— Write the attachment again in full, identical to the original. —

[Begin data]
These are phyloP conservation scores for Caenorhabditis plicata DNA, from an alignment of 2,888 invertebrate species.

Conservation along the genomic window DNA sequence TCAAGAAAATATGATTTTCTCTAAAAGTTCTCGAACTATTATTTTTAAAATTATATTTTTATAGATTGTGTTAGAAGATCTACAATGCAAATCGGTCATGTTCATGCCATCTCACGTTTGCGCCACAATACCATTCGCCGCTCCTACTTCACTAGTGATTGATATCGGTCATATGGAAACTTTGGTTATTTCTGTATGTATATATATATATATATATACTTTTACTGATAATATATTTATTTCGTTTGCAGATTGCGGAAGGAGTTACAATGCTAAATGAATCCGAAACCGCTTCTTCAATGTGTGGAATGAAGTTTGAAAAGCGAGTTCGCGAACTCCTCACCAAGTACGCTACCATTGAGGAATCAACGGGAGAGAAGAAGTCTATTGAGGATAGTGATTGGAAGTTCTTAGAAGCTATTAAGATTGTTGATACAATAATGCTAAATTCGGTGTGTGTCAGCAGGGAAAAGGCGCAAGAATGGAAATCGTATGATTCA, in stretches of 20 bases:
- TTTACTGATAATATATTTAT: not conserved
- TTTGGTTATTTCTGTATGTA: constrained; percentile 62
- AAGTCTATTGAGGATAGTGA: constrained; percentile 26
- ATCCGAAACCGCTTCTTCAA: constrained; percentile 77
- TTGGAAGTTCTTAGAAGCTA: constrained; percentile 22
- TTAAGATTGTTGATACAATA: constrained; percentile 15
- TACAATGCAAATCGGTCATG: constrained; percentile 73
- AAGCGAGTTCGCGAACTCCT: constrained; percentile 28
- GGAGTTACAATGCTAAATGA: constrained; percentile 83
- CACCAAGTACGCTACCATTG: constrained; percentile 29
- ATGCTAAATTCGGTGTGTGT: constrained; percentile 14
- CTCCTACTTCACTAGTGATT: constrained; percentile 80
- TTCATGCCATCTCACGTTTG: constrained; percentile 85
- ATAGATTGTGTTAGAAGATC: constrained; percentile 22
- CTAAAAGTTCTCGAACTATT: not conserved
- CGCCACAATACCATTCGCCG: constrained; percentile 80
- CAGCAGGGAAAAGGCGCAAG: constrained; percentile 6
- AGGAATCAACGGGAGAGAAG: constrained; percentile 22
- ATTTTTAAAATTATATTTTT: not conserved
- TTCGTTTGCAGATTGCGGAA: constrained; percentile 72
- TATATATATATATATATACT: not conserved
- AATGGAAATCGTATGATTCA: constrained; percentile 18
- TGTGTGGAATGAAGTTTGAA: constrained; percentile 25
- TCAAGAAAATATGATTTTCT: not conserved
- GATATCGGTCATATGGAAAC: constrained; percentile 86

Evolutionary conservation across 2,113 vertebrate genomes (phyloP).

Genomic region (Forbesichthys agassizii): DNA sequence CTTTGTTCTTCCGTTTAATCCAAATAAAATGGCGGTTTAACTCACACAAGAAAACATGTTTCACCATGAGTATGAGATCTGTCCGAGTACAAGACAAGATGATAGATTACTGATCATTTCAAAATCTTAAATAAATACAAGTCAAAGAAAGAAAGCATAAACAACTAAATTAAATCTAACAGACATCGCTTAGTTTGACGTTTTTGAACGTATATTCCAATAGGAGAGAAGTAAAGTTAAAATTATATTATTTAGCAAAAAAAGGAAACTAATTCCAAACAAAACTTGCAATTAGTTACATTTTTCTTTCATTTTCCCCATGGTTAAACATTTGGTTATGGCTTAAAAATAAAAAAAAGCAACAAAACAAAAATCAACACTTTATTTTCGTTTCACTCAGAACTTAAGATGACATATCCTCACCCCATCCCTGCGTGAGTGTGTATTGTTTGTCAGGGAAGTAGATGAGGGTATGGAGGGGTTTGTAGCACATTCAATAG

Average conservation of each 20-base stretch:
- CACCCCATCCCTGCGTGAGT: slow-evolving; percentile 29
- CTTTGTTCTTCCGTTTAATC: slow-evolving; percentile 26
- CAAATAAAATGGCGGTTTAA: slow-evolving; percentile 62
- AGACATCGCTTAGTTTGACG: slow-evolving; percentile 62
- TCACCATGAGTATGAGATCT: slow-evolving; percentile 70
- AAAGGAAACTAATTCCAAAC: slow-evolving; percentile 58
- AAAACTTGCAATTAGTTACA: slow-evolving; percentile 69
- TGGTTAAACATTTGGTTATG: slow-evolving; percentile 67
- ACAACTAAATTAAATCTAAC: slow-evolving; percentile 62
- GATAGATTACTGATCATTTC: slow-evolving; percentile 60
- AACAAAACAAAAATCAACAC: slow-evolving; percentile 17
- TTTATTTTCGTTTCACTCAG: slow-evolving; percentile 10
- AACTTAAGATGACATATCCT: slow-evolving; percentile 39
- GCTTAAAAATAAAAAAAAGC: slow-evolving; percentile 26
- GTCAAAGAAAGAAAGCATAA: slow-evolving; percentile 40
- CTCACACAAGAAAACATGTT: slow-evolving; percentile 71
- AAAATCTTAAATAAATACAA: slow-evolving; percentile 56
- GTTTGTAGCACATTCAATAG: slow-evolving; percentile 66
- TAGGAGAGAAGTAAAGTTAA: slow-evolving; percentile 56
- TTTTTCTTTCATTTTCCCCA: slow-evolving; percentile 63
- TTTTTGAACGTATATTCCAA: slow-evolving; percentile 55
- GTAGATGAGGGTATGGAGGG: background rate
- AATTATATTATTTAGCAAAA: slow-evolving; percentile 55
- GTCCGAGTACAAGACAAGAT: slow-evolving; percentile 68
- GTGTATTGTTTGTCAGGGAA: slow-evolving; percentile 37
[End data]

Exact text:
These are phyloP conservation scores for Caenorhabditis plicata DNA, from an alignment of 2,888 invertebrate species.

Conservation along the genomic window DNA sequence TCAAGAAAATATGATTTTCTCTAAAAGTTCTCGAACTATTATTTTTAAAATTATATTTTTATAGATTGTGTTAGAAGATCTACAATGCAAATCGGTCATGTTCATGCCATCTCACGTTTGCGCCACAATACCATTCGCCGCTCCTACTTCACTAGTGATTGATATCGGTCATATGGAAACTTTGGTTATTTCTGTATGTATATATATATATATATATACTTTTACTGATAATATATTTATTTCGTTTGCAGATTGCGGAAGGAGTTACAATGCTAAATGAATCCGAAACCGCTTCTTCAATGTGTGGAATGAAGTTTGAAAAGCGAGTTCGCGAACTCCTCACCAAGTACGCTACCATTGAGGAATCAACGGGAGAGAAGAAGTCTATTGAGGATAGTGATTGGAAGTTCTTAGAAGCTATTAAGATTGTTGATACAATAATGCTAAATTCGGTGTGTGTCAGCAGGGAAAAGGCGCAAGAATGGAAATCGTATGATTCA, in stretches of 20 bases:
- TTTACTGATAATATATTTAT: not conserved
- TTTGGTTATTTCTGTATGTA: constrained; percentile 62
- AAGTCTATTGAGGATAGTGA: constrained; percentile 26
- ATCCGAAACCGCTTCTTCAA: constrained; percentile 77
- TTGGAAGTTCTTAGAAGCTA: constrained; percentile 22
- TTAAGATTGTTGATACAATA: constrained; percentile 15
- TACAATGCAAATCGGTCATG: constrained; percentile 73
- AAGCGAGTTCGCGAACTCCT: constrained; percentile 28
- GGAGTTACAATGCTAAATGA: constrained; percentile 83
- CACCAAGTACGCTACCATTG: constrained; percentile 29
- ATGCTAAATTCGGTGTGTGT: constrained; percentile 14
- CTCCTACTTCACTAGTGATT: constrained; percentile 80
- TTCATGCCATCTCACGTTTG: constrained; percentile 85
- ATAGATTGTGTTAGAAGATC: constrained; percentile 22
- CTAAAAGTTCTCGAACTATT: not conserved
- CGCCACAATACCATTCGCCG: constrained; percentile 80
- CAGCAGGGAAAAGGCGCAAG: constrained; percentile 6
- AGGAATCAACGGGAGAGAAG: constrained; percentile 22
- ATTTTTAAAATTATATTTTT: not conserved
- TTCGTTTGCAGATTGCGGAA: constrained; percentile 72
- TATATATATATATATATACT: not conserved
- AATGGAAATCGTATGATTCA: constrained; percentile 18
- TGTGTGGAATGAAGTTTGAA: constrained; percentile 25
- TCAAGAAAATATGATTTTCT: not conserved
- GATATCGGTCATATGGAAAC: constrained; percentile 86

Evolutionary conservation across 2,113 vertebrate genomes (phyloP).

Genomic region (Forbesichthys agassizii): DNA sequence CTTTGTTCTTCCGTTTAATCCAAATAAAATGGCGGTTTAACTCACACAAGAAAACATGTTTCACCATGAGTATGAGATCTGTCCGAGTACAAGACAAGATGATAGATTACTGATCATTTCAAAATCTTAAATAAATACAAGTCAAAGAAAGAAAGCATAAACAACTAAATTAAATCTAACAGACATCGCTTAGTTTGACGTTTTTGAACGTATATTCCAATAGGAGAGAAGTAAAGTTAAAATTATATTATTTAGCAAAAAAAGGAAACTAATTCCAAACAAAACTTGCAATTAGTTACATTTTTCTTTCATTTTCCCCATGGTTAAACATTTGGTTATGGCTTAAAAATAAAAAAAAGCAACAAAACAAAAATCAACACTTTATTTTCGTTTCACTCAGAACTTAAGATGACATATCCTCACCCCATCCCTGCGTGAGTGTGTATTGTTTGTCAGGGAAGTAGATGAGGGTATGGAGGGGTTTGTAGCACATTCAATAG

Average conservation of each 20-base stretch:
- CACCCCATCCCTGCGTGAGT: slow-evolving; percentile 29
- CTTTGTTCTTCCGTTTAATC: slow-evolving; percentile 26
- CAAATAAAATGGCGGTTTAA: slow-evolving; percentile 62
- AGACATCGCTTAGTTTGACG: slow-evolving; percentile 62
- TCACCATGAGTATGAGATCT: slow-evolving; percentile 70
- AAAGGAAACTAATTCCAAAC: slow-evolving; percentile 58
- AAAACTTGCAATTAGTTACA: slow-evolving; percentile 69
- TGGTTAAACATTTGGTTATG: slow-evolving; percentile 67
- ACAACTAAATTAAATCTAAC: slow-evolving; percentile 62
- GATAGATTACTGATCATTTC: slow-evolving; percentile 60
- AACAAAACAAAAATCAACAC: slow-evolving; percentile 17
- TTTATTTTCGTTTCACTCAG: slow-evolving; percentile 10
- AACTTAAGATGACATATCCT: slow-evolving; percentile 39
- GCTTAAAAATAAAAAAAAGC: slow-evolving; percentile 26
- GTCAAAGAAAGAAAGCATAA: slow-evolving; percentile 40
- CTCACACAAGAAAACATGTT: slow-evolving; percentile 71
- AAAATCTTAAATAAATACAA: slow-evolving; percentile 56
- GTTTGTAGCACATTCAATAG: slow-evolving; percentile 66
- TAGGAGAGAAGTAAAGTTAA: slow-evolving; percentile 56
- TTTTTCTTTCATTTTCCCCA: slow-evolving; percentile 63
- TTTTTGAACGTATATTCCAA: slow-evolving; percentile 55
- GTAGATGAGGGTATGGAGGG: background rate
- AATTATATTATTTAGCAAAA: slow-evolving; percentile 55
- GTCCGAGTACAAGACAAGAT: slow-evolving; percentile 68
- GTGTATTGTTTGTCAGGGAA: slow-evolving; percentile 37